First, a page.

Obviously, if you want to get a better idea of what is going through your students’ minds when they are given something difficult to read, like a Cambridge exam, simply look at your own language learning. This is relatively simple and I’m sure most of us have endeavoured to learn a second, third or even fourth, fifth or sixth language – indeed English may not be your first language.
However, if you are not learning a new language at the moment (1) (2) or have just about mastered the language you are currently studying then you might have already started to forget some of those feelings of frustration and despair as you spent 10 minutes reading a small article in the newspaper and you still didn’t understand what it was talking about. If this is the case, or you just want to try something different, then may I suggest Finnegans Wake by James Joyce. You will quickly remember the frustrations and empathise with your students a little bit more.
To say I’m having some trouble with it would be an understatement – I picked it up about 5 minutes after finishing The Girl Who Played with Fire so it had some big shoes to fill in terms of readability. But, I wanted to share my experiences of the first two paragraphs and how it suddenly made me stop and think of my students.
My Kindle edition has a long and detailed introduction to the text and the man – I skipped it. There is also a section entitled “The Writing of Finnegans Wake” – I skipped that too. That is followed by “The Structure of the Wake” – skipped it – and this is finished off by a piece entitled “A Babelion Act of War”, which I also skipped but for the sake of this piece I looked through it and saw it seems to be a short composition about how Finnegans Wake is regarded by other literary giants, such as T.S. Eliot and Umberto Eco.
And then, at last, I hit the first two paragraphs and so far I haven’t got any further. This is not for lack of trying but lack of motivation – I’m not motivated to read further because I don’t feel I’ve understood the first part and don’t see much point in continuing until I feel comfortable with what I’ve already read. I’ve already read it five times and every time feels new because none of it is ‘going in’. None of it is going in because little of it is being understood.
So immediately I understand my students better – I recognize and understand most of the words (not all, some are made up) but when put together I get to the end of the 2nd paragraph and I feel like a total idiot for not understanding a single clause. I suppose in this respect we could substitute Joyce’s odd yet critically praised composition with various student compositions I read from time to time which are complete gobbledygook.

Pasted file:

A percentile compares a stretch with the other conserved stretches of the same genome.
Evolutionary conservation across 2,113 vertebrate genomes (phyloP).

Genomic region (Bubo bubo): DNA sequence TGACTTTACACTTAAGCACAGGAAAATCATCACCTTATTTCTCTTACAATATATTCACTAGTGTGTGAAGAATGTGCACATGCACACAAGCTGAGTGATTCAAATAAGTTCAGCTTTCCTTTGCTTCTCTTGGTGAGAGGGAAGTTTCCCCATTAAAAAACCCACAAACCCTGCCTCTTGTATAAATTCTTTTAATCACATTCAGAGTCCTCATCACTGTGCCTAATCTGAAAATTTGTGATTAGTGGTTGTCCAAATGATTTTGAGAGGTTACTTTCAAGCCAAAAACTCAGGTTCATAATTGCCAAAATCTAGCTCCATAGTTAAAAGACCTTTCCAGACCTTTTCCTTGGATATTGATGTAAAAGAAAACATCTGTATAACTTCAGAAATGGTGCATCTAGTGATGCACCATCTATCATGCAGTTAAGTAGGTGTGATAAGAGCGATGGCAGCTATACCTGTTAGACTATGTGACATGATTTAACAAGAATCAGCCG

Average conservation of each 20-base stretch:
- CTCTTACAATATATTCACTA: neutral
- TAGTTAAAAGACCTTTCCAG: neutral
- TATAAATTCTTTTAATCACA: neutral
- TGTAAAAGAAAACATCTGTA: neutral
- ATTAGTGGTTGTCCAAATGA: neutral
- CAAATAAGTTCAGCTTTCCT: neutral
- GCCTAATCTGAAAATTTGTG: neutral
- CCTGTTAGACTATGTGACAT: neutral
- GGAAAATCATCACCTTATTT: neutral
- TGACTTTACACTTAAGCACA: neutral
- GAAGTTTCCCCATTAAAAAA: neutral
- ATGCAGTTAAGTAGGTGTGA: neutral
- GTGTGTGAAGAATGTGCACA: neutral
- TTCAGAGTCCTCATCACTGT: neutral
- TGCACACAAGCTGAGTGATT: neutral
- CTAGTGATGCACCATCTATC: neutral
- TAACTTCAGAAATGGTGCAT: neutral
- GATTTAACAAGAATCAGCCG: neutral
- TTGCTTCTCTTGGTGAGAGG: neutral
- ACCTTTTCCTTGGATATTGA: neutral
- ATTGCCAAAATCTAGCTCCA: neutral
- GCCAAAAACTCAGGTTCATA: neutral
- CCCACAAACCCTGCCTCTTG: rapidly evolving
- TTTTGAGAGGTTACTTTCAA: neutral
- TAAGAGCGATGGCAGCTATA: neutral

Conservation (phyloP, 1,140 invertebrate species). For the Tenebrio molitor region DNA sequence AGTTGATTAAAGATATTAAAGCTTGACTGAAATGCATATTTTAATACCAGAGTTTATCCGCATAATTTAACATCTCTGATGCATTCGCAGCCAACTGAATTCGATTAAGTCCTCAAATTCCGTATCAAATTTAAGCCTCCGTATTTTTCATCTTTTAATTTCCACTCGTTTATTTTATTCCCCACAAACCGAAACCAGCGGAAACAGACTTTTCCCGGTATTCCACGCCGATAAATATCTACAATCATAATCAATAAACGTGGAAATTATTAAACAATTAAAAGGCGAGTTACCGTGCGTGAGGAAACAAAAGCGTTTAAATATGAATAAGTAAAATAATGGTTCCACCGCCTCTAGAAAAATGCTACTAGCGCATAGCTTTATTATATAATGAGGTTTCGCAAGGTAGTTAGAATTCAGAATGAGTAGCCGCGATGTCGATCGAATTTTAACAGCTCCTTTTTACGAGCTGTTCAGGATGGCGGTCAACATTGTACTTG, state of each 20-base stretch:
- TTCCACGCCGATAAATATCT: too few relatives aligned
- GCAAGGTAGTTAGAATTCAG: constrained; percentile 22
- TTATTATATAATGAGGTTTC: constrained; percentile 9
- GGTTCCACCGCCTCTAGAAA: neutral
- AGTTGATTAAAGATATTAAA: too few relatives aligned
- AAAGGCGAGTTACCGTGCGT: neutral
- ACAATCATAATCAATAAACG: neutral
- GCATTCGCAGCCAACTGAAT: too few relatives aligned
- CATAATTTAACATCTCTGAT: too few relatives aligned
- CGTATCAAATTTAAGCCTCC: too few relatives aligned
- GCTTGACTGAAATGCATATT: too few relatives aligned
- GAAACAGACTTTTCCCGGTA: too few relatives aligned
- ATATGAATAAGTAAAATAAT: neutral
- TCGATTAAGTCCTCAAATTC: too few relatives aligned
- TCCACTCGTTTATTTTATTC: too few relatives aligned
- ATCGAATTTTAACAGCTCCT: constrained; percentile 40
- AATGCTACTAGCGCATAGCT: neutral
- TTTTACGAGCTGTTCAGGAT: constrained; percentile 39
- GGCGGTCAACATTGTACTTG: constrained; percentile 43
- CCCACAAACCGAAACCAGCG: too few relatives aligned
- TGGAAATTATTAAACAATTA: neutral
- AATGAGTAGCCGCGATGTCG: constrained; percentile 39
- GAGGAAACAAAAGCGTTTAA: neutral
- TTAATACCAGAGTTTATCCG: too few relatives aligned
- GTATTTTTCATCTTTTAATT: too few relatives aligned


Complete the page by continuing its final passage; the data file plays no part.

But let’s consider my process, shall we? I skipped all the instructions – I just wanted to get started with the reading. This is natural yet, in the case of Finnegans Wake and many pieces of reading we give our students, important contextual, cultural knowledge is missing. It will be some struggle but I’ll need to go through the first 6% of the book (the Kindle doesn’t work in pages) and get an idea of the background and a framework with which I can better understand the composition.
We then come to another point where I can sympathize with the students – the pre-reading, while almost always necessary, can sometimes really suck the fun out of reading. At the moment Finnegans Wake hasn’t proved itself to me to be worth the several thousand words of pre-reading I seem to need to do before I can really sink my teeth into the story itself. I will persist, in no small part, due to the recommendations of people in my PLN (3) however this stubbornness on my part is not something we can expect from most of our students.
In re-reading the first two paragraphs of Finnegans Wake – now for a sixth time – I’m taken back to the despair of my secondary school French and German classes: reading comprehension, 5 minutes and 10 questions. Two or three would go unanswered and then three or four of my answers would be wrong. How demotivating!
I may not get much further into ‘the Wake’ before I declare myself a lost cause, give up on it and move on to something easier (Stieg Larsson’s final part of his trilogy is calling to me even now). Nonetheless, I am glad I spent the time and money on Joyce’s work because it has, quite inadvertently, reconnected me with language learning as I saw it as a student – something I’d lost being so connected and enthused as a teacher.
- And if you aren’t then you should be for two reasons, the first of which is a quote by Ludwig Wittgenstein, “The limits of my language mean the limits of my world.” I love this quote and I see evidence of it daily when I realize something in my own language when I am studying another language and when my L2 provides me with a conversation or friendship that I would otherwise have missed.
- The other, more practical, reason for learning another language is laid out very clearly by Scott Thornbury in an interview he did for the British Council (see below).
- I was first got attracted to this by Mark Andrew’s excellent blog post about James Joyce’s work as an English Language Teacher in Trieste and Yssel. Highly recommended reading.